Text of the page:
Date of Award


Document Type


Degree Name

Doctor of Philosophy (PhD)


Biosystems Engineering

Committee Chair/Advisor

Dr. Diana C. Vanegas-Gamboa

Committee Member

Dr. Elizabeth Carraway

Committee Member

Dr. Cindy M. Lee

Committee Member

Dr. Christopher S. McMahan


Artisanal and small-scale gold mining (ASGM) has become a primary environmental and public health concern in the region of Colombia known as Alto Cauca. The predominantly Afro-descendent communities of Yolombó and La Toma in Alto Cauca have experienced pollution linked to the use of mercury in the ASGM process. For the past decade, mercury has emerged as a contaminant of increasing concern in the communities due to its toxicity and ability to bioaccumulate and biomagnify. Likewise, mining in the region raises concerns over the leaching of metals into local waters. Given the complexity of risk and pollution in the communities, a multifaceted approach is needed to understand and investigate solutions.

The overarching goal of my research project was to understand the current state of environmental contamination and associated health risks of ASGM in Alto Cauca, Colombia, and to investigate potential solutions to ASGM pollution through participatory knowledge building and education. Using a community-centered approach, I investigated water contamination within the communities, characterized exposure to contaminants via consumption of water and fish, and assessed the hazard and risk levels associated with exposure to pollution in the communities. I also developed interactive educational materials to train undergraduate students interested in working effectively with marginalized communities vulnerable to water pollution issues.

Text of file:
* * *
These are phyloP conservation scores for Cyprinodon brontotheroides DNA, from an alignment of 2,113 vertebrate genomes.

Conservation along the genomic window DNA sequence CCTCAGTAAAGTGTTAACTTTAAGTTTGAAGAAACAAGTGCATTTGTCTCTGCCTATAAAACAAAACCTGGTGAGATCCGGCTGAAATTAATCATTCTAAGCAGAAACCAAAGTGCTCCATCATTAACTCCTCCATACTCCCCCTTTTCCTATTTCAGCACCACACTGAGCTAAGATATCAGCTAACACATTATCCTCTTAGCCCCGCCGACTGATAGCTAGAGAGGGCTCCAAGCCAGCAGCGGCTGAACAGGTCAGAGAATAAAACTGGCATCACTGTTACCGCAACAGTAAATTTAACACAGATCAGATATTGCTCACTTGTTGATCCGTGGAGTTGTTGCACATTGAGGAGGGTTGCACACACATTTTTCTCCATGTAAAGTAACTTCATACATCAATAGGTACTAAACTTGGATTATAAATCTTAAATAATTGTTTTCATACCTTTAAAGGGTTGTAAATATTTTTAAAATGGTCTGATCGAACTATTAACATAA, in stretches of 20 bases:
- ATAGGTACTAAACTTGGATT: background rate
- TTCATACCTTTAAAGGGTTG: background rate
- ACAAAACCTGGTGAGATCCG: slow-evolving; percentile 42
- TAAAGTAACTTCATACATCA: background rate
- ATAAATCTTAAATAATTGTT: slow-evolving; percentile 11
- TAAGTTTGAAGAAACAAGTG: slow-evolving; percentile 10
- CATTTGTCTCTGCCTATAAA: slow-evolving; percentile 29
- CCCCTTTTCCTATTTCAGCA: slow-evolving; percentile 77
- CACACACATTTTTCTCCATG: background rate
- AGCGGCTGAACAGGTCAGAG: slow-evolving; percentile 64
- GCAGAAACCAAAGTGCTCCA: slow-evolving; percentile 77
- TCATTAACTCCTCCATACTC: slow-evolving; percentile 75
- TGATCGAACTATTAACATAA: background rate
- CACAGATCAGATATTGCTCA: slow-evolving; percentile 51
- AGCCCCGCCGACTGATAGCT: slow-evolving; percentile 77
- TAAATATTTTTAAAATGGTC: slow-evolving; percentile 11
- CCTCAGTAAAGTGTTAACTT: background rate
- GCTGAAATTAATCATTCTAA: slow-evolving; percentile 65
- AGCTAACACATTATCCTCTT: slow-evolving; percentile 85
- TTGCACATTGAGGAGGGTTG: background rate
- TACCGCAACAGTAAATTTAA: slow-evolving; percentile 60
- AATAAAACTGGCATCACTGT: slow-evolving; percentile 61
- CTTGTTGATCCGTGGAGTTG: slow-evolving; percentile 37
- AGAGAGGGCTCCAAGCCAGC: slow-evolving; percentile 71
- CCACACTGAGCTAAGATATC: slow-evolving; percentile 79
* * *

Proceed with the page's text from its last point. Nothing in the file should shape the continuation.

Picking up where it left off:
Chapters 2, 3, and 4 of my dissertations describe a participatory assessment conducted to characterize exposure, water pollution, and health risks in Yolombó and La Toma. Dietary diaries and an interview with school officials were utilized to quantify the consumption of fish and water. Two water sampling campaigns were carried out with the guidance of community leaders to assess groundwater sites utilized by the community members. Results indicated that while the groundwater generally met regulatory standards, one site studied required attention due to heightened iron, manganese, and aluminum levels. Likewise, pollution indices pointed to elevated pollution levels at three sites. The hazard index (HI) associated with drinking water sampled did not indicate probable risk to most of the participants. However, there was a probable hazard to infants consuming water from one well in the communities—moreover, the presence of lead warranted further investigation.

Chapter 5 describes the development of interactive educational materials to train undergraduate students to work effectively with communities vulnerable to water pollution. A curriculum on empathy and cultural competence was co-developed with undergraduates enrolled in the Clemson Engineers for Developing Communities (CEDC) program during the Spring of 2023. Student interest and self-efficacy were assessed to inform recommendations to implement the curriculums. The findings revealed that students involved in the co-development process derived interest in empathy and cultural competence from college majors, career goals, family influence, improving personal interactions, and "growing up in a bubble." The student's interest development was supported by personal skills such as autonomy, collaboration with peers, continuous learning, and discovering new applications of learned concepts. Likewise, the students' self-efficacy development was supported by embracing challenges, collaboration in a supportive environment, repeated and diverse practice, peer success and teaching others.

Author ORCID Identifier



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